- Martin McKee, professor of European public health (firstname.lastname@example.org)1,
- Ellen Nolte, senior lecturer1
- 1 European Centre on Health of Societies in Transition, London School of Hygiene and Tropical Medicine, London WC1E 7HT
- Correspondence to: M McKee
If democracy really is good for health, then the countries of central and eastern Europe are obvious places to look for an effect. These countries were part of the Soviet bloc for several decades of the 20th century before adopting, to various degrees, democratic governments in the 1990s. Their experience provides a wealth of natural experiments.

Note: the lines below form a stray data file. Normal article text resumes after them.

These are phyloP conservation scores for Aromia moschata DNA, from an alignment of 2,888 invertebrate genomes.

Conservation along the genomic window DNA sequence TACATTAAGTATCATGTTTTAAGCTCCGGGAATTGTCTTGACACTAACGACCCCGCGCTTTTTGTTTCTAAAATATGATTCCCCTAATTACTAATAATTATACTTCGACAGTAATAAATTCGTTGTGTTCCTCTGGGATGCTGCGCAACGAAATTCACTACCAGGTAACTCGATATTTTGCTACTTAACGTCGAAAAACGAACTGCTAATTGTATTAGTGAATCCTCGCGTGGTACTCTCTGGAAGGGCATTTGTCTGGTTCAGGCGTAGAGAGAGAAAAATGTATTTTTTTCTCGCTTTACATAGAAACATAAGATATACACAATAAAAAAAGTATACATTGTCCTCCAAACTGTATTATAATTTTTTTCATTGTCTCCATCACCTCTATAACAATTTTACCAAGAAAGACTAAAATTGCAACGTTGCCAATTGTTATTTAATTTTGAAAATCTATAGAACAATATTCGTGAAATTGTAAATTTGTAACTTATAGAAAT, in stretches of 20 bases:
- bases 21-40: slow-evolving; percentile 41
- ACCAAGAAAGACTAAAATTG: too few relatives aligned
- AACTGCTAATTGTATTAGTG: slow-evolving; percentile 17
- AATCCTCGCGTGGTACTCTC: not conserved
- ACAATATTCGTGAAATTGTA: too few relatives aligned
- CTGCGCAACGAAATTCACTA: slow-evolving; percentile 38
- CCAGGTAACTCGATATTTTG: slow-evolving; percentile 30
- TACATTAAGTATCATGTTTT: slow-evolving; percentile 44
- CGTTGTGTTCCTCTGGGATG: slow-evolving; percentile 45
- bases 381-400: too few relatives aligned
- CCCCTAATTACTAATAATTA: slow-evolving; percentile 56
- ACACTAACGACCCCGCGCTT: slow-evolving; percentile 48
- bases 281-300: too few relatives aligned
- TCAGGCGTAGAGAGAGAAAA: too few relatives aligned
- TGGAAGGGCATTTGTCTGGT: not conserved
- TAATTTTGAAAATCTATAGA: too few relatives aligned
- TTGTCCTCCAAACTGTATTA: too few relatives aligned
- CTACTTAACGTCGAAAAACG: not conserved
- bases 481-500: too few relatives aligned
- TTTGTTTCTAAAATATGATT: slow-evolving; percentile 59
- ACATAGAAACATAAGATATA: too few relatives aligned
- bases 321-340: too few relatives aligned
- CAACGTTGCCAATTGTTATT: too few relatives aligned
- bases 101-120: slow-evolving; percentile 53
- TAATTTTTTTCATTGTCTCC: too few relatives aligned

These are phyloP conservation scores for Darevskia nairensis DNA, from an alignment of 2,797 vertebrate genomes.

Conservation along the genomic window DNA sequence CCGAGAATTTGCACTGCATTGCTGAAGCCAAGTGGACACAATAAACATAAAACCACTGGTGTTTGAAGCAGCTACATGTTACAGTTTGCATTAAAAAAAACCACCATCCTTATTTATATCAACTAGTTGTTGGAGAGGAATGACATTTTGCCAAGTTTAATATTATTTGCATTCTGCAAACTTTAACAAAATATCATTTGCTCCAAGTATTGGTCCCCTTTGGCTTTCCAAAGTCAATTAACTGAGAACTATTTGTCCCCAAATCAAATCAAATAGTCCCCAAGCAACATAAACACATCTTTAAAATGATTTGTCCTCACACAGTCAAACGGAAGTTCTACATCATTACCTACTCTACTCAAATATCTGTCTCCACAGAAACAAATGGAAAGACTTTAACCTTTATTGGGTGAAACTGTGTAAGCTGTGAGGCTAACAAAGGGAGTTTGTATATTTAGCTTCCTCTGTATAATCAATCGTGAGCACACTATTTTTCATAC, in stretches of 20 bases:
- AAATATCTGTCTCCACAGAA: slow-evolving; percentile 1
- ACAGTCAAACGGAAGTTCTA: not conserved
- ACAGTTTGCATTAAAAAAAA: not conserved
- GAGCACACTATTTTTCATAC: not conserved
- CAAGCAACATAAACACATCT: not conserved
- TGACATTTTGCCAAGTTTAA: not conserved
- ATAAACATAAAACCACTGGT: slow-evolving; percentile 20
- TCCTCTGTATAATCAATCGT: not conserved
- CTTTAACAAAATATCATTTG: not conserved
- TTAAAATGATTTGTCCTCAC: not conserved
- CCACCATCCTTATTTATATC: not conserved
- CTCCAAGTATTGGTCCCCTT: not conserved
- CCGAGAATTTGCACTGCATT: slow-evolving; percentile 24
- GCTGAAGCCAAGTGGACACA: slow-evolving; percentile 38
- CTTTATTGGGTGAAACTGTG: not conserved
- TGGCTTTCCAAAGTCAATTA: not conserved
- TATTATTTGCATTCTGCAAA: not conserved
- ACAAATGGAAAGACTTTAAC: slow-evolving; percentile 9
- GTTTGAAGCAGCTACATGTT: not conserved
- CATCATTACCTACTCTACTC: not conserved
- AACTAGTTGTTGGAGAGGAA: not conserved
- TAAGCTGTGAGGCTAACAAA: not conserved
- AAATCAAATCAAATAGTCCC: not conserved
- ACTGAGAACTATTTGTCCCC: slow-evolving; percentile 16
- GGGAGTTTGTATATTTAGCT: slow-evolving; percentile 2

Between the 1920s and '50s the communist system achieved much. In 1917, the Bolsheviks inherited a health situation from imperial Russia that was appalling. Faced with epidemic typhus, Lenin noted that “if communism does not destroy the louse, the louse will destroy communism.”1 One clear political commitment was to improve the health of the population, and in many ways this was successful. Basic health services were provided to a widely dispersed population, endemic diseases were controlled or eradicated, and health outcomes improved noticeably. All of these gains took place in the absence of a semblance of democracy. Yet they could not be sustained. By the 1960s, the financial demands placed by …